THE children of renowned former New Milton solicitor and judge Jim Burgess have taken their fight to the High Court over a £1.5m fortune left by their late mother.
Former British Airways pilot Chris Burgess is contesting a claim by his sisters Jennifer Penny (55) and Catherine Kennard (69) that he should get much less because he is wealthier than them.
Mr Burgess, who was a solicitor for New Milton law firm Heppenstalls for more than 40 years, died in 2012 aged 88. He left his estate to his wife Freda who died four years later.
She made a will which reflected his wishes that the two daughters should receive 40% each and Chris 20% to make up for the disparity in their respective lifestyles.
However, the will was redrafted before Freda’s death and now states all three should get an equal share.
The High Court heard the sisters claim their mother did not know and approve of the 2013 will’s contents, suggesting she was frail and vulnerable due to a fall nine days before it was signed. Nor was her last will properly witnessed, they add, in their challenge to its validity.
The sisters’ barrister, Katherine McQuail, told the court it “should not be satisfied that Freda knew and approved the contents of the 2013 will”.
This was due to the fall, the absence of independent advice, and “the lack of any family-wide discussion either before or after the 2013 will was purportedly executed”, she said.
But Chris (65) insisted he and his sisters had always expected to be treated equally when their parents died. He denied he ever “wanted to be in charge” of his mother’s finances or become “head of the family” after Jim’s death.
In court Chris explained he handled his father’s will after his death and helped his mother with her affairs because she had no one else to turn to.
“I asked my older sister if I could talk to her about my mother’s finances but she wrote back and said, ‘thank you for all your help’,” he said.
“I assisted my mother in everything, I just did whatever she told me and I explained everything I was going to do. I never did anything against her wishes.”
His barrister, Thomas Dumont, noted the sisters’ claims that their mother was “vulnerable in early January” due to tripping and falling.
But Chris and his counsellor wife, Cleide, had “rallied round” to care for Freda after her slip, and the couple were convinced she was still clear in her mind, the court heard.
Cleide Burgess, who met Chris while working as BA cabin crew, told the court her husband had done his best to care for his mother and to bring the family together.
Adding to that, Mr Dumont described the ex-pilot as a “palpably honest and generous individual who did his utmost to provide his mother with comfort and support when she needed it”.
The fall, although a shock to Freda, “did not affect her capacity,” said Mr Dumont.
Freda was always a woman who knew her own mind, he added, and she remained “determined” and independent-minded even after her accident.
There was never any question of Chris suggesting that his mother should change her will, the court was told.
“He was surprised by his mother’s desire to change her will, but it was her idea and he had never raised it with her,” said Mr Dumont.
Nor had either of the two sisters objected to the idea of an equal split, he claimed out.
Judge Catherine Newman QC has reserved her decision in the case to a later date.
Jim Burgess was popular solicitor
Jim Burgess was well-known as a genial character in New Milton during his long legal career which ended when he retired in 1989, having specialised in family law and youth crime. He belonged to a number of local organisations including the Round Table and the 41 Club.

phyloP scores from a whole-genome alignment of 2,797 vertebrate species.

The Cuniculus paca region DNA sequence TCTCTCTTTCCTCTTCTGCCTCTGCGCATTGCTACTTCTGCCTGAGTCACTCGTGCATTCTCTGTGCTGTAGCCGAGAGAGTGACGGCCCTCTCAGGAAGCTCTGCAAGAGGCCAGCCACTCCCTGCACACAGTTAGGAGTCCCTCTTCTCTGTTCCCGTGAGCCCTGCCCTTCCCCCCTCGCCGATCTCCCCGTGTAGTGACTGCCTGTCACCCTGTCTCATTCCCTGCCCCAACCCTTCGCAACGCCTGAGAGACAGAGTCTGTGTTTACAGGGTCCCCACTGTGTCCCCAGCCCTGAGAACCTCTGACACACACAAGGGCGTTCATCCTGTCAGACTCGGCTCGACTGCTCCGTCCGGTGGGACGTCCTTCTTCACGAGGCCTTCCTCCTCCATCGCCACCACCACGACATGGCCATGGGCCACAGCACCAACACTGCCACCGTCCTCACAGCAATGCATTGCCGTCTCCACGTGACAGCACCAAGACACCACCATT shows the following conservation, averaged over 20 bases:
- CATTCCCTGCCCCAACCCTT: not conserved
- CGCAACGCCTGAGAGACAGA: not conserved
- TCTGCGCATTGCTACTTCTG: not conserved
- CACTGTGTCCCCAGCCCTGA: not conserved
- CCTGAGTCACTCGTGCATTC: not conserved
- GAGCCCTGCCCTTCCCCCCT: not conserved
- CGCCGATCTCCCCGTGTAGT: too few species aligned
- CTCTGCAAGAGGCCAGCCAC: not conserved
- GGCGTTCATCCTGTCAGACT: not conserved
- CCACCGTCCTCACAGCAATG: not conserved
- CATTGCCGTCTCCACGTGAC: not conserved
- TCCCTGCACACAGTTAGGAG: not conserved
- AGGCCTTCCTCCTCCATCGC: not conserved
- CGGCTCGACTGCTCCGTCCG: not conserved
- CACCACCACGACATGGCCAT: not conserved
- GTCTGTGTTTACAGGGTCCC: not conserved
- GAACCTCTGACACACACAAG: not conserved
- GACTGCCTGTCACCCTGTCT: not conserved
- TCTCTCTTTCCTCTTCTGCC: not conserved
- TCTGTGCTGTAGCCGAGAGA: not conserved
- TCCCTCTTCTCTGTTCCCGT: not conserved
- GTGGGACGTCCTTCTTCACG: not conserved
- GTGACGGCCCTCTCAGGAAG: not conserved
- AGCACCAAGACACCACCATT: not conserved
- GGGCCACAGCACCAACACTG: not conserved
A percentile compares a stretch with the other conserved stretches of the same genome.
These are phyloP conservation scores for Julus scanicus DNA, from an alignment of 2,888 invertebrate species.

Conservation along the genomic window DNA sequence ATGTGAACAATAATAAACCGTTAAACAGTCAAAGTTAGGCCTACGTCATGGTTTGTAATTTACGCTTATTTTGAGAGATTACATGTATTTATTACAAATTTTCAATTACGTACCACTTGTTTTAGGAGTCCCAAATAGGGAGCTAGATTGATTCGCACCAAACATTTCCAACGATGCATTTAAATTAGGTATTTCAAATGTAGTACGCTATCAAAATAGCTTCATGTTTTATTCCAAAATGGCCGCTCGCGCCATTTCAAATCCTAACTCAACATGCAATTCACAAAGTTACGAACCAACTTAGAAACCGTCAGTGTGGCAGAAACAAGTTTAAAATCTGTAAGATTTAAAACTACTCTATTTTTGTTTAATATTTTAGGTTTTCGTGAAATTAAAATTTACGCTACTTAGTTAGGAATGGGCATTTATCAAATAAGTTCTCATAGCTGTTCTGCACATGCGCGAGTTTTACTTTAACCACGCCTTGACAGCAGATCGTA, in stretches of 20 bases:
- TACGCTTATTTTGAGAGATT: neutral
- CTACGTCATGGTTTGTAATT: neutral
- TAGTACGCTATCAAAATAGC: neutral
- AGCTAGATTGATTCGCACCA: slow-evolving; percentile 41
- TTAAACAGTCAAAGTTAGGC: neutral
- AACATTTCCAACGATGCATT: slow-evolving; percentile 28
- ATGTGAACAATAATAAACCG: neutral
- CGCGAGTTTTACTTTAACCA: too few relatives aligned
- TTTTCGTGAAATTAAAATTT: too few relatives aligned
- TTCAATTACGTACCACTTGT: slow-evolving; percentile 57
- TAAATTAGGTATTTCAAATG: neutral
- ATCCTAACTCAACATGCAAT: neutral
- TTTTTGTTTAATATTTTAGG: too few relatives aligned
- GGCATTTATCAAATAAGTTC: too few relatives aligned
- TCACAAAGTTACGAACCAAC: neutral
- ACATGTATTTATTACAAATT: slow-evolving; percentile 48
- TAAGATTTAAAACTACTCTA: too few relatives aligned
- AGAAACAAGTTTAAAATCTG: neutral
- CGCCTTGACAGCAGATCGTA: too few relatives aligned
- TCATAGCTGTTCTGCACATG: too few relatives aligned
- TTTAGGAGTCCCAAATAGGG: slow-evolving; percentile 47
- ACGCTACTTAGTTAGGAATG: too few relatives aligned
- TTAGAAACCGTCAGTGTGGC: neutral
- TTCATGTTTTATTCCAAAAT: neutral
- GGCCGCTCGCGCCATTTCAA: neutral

His interest in the law was piqued when he studied as a young man at Manchester Grammar School. On leaving he worked for a law firm in the city before being called up for service in the Royal Marines.
To put his legal experience to good use, the forces posted Jim to Admiralty Arch in Pall Mall, assisting with courts martial.
He was then introduced to Freda – who was the sister of his best friend Mervin Algar. Romance blossomed and the pair married when they were both 21 in a church just outside Swindon.
In his later career he was one of the first lawyers to take on the often thankless task of duty solicitor, which frequently involved late night trips to police stations across the area.
Jim spent a spell as chairman of the Social Services Tribunal in Bournemouth and was involved for many years with the Bournemouth and District Law Society, serving as its president in 1976.
A year before that he had been honoured to become one of the first deputy recorders in England, initially covering judges’ holidays and time off.
After his retirement from Heppenstalls he became a full-time recorder on the Western Circuit of the county court – famously staying overnight before cases in his campervan.
His obituary in the A&T recalled Jim’s love of travelling and experiencing different cultures, and he and Freda’s happy summer breaks making their way through Europe in their campervan and holidays to Australia, Brazil and Florida.
Jim adored and delighted in his children and was very proud when Chris qualified as a captain with British Airways, Cathy graduated from Canterbury University as a teacher and his grandson, Edward, began a law degree at Southampton University.
A fortnight before his death, Jim was thrilled to see daughter-in-law Cleide graduate at the Barbican after completing a degree in psychology.
Family celebrations and gatherings were “large and frequent”, including a party to celebrate Jim and Freda’s 65th wedding anniversary.
In the obituary, Chris said of his father: “His only fault was he just couldn’t say no to anyone who needed his help whether it was giving his time, free legal advice to someone in need, or financial help to someone in a difficult situation.
“He was always there if you asked.”